August: Time for Transition

August is a time for transition in the realm of Florida Keys fishing, the push of large dolphin heading north for the summer has passed the prime and the fall return push of fish is just starting. The fish returning south tend to follow a path farther off shore than the one they took when they were heading north.

imgInshore the reefs are heating up, literally.  The bite can get a little slow during the heat of the day.  Early and late bites are the most productive.  The time from just before sunset to just after dark produce some of the fastest action that the reef has to offer at any time during the year.  Mangrove snapper to the five pound range will crowd the back of the boat to take a turn in the chum line.  A small pinfish will have about a thirty second life expectancy at best.

My Recommendation

With all that is going on early or late what is there to do without traveling half way to the land of Cuban cigars?  I recommend the deep wrecks and reefs just outside of the reef line.  There is a great variety of snapper to be found along with some tasty jacks.  Mangrove, mutton and American red snapper can all be caught on the deep reefs and wrecks in the Lower Keys.   The variety of tasty jacks found out there is also varied and includes almaco, amber jack, African pompano and yellow jack. The deeper of the wrecks will also have a variety of tuna including black fin, skip jack and the fun but less tasty little tunny.

The fall fishing on the wrecks is often slower than during the spring mutton or amberjack spawn however, it is usually the most productive daytime fishery going.  The majority of fish will fall for a large live pinfish however, don’t neglect to drop a speed jig now and then.  The majority of snapper and jacks fall to the pinfish however the majority of tuna will be taken on the jigs.


We rig our deep rods with fifty pound spectra like Power Pro and Berkley Big Game. I like to use a thirty pound spinning rod with a relatively stiff action.  I match this to a Penn 950sm – it  holds over 550 yards of fifty pound spectra and has a drag that will stand up to anything  in our waters.

The smaller diameter of the spectra fiber makes your drops straighter without all the bow in the line from water resistance.  The spectra fiber line is also practically stretch free and you will be able to feel even the slightest strike even in extreme depths.     For leader we use fluoro carbon. We splice on a twelve foot section directly to the spectra with an eight turn uniknot on the spectra side and a three turn uni on the fluoro carbon side.  The knot is very strong and relatively small and fast to tie.  On this first section I slide a four ounce egg sinker and separate the next section with a barrel swivel.  The last section is another twelve foot piece of fifty pound fluoro carbon and finally an eleven/o circle hook.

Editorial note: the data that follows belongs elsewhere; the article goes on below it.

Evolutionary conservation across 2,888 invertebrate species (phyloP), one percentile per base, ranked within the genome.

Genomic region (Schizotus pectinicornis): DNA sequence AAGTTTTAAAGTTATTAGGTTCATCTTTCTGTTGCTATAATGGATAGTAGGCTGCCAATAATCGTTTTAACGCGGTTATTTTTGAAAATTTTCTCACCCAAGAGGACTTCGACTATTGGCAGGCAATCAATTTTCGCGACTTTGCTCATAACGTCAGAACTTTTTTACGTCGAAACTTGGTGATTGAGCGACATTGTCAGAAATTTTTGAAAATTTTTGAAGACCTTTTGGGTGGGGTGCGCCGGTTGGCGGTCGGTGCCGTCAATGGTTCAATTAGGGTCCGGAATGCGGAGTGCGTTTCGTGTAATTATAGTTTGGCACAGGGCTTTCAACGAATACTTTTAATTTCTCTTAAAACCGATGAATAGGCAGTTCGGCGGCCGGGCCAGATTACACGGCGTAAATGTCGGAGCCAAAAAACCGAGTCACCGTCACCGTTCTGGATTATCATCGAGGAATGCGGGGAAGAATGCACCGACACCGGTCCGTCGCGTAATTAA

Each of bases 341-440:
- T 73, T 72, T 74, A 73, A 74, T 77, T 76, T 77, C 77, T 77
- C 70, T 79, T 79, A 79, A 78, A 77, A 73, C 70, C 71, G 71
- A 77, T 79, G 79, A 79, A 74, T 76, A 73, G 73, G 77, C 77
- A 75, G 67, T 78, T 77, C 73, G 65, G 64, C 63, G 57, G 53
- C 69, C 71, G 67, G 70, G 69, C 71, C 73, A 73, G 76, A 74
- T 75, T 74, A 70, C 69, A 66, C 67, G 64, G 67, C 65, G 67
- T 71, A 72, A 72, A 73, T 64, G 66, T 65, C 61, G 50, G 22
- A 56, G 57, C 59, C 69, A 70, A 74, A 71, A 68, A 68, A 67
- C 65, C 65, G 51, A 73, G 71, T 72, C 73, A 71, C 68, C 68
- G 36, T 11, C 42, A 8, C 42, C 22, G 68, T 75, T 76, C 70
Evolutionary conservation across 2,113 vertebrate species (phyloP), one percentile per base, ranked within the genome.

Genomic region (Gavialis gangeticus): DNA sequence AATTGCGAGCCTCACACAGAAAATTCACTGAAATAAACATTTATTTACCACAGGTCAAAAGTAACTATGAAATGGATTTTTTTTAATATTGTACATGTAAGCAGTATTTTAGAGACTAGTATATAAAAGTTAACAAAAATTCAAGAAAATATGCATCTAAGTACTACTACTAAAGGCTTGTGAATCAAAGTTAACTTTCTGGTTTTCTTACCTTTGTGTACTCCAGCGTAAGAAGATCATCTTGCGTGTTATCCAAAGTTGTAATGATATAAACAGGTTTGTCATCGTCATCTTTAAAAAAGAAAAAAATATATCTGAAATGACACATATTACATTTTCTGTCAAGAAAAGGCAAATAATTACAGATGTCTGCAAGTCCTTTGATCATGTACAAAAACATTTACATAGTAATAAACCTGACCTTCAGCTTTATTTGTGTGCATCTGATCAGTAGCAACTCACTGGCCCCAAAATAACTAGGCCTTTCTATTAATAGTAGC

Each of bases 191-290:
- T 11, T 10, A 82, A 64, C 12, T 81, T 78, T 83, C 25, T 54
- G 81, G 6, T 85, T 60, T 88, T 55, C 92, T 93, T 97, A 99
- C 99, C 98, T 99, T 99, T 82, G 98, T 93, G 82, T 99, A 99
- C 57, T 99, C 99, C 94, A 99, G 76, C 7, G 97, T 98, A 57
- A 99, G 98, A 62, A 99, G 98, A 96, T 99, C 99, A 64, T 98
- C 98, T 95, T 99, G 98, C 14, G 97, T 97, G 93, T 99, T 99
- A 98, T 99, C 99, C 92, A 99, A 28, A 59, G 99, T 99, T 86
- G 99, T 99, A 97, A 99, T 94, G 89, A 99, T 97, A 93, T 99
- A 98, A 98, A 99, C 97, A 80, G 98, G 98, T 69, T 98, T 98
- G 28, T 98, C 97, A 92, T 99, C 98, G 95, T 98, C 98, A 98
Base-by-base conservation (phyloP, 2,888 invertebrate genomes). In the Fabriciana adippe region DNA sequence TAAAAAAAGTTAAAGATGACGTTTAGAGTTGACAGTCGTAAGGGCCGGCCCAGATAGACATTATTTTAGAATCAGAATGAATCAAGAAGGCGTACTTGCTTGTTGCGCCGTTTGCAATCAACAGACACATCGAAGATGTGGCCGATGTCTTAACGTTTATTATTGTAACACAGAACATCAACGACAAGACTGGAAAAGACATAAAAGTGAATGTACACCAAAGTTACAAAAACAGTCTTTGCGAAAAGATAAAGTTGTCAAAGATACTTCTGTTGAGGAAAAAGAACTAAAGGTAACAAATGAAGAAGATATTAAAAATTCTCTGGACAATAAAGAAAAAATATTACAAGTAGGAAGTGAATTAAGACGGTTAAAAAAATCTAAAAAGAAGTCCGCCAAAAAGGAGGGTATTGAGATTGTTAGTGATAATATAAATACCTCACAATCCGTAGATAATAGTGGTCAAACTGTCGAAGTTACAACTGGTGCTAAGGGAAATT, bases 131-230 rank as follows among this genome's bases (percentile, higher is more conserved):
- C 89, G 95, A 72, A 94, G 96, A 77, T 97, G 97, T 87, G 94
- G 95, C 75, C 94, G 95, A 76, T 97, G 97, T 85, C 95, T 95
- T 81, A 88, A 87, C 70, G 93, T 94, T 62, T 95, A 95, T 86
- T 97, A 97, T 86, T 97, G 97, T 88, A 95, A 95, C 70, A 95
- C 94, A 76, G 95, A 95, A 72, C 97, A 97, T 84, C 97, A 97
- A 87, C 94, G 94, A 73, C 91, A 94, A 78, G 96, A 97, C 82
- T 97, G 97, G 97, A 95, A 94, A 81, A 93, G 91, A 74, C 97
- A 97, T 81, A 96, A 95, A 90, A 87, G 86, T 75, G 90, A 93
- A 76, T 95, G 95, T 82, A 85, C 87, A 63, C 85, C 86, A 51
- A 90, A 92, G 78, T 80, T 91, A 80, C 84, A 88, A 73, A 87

The Bite

Lip hook your pinfish and send it down.  If the wind is blowing you might need to keep your boat in reverse into the wind to slow your drift and keep your line closer to vertical.  Needless to say you need to pay strict attention so as to not foul your lines in the props.  It is greatly helpful to have a full transom boat when backing down in open water.

Whether your bite comes from a snapper with its soft nibble first then the steady pull of the hooked fish or a jack with the distinctive bump then the doubled rod soon to follow your action should be the same.  Do nothing until the rod is firmly bent or drag is slipping from the reel.  Only then should you go into the pump and wind motion.  Whether you fish the rod from your hand or a rod holder you should never set the hook by pulling on the rod.  The circle hook must slide to the corner of the fish’s mouth and imbed itself.  Setting the hook in the conventional method will usually just pull the hook cleanly from the fish’s mouth.

For this season, anyway, deep dropping in water more than 250 feet for species such as snowy grouper, blue line tilefish and Warsaw grouper will have to wait.  The south Atlantic council has recommended that the prohibition be lifted however, as of this writing the recommendation has not passed so deep dropping is still off limits.  For this season, anyway, when we are trolling along offshore we will be keeping an eye on the depth finder for likely deep drop spots for next year.

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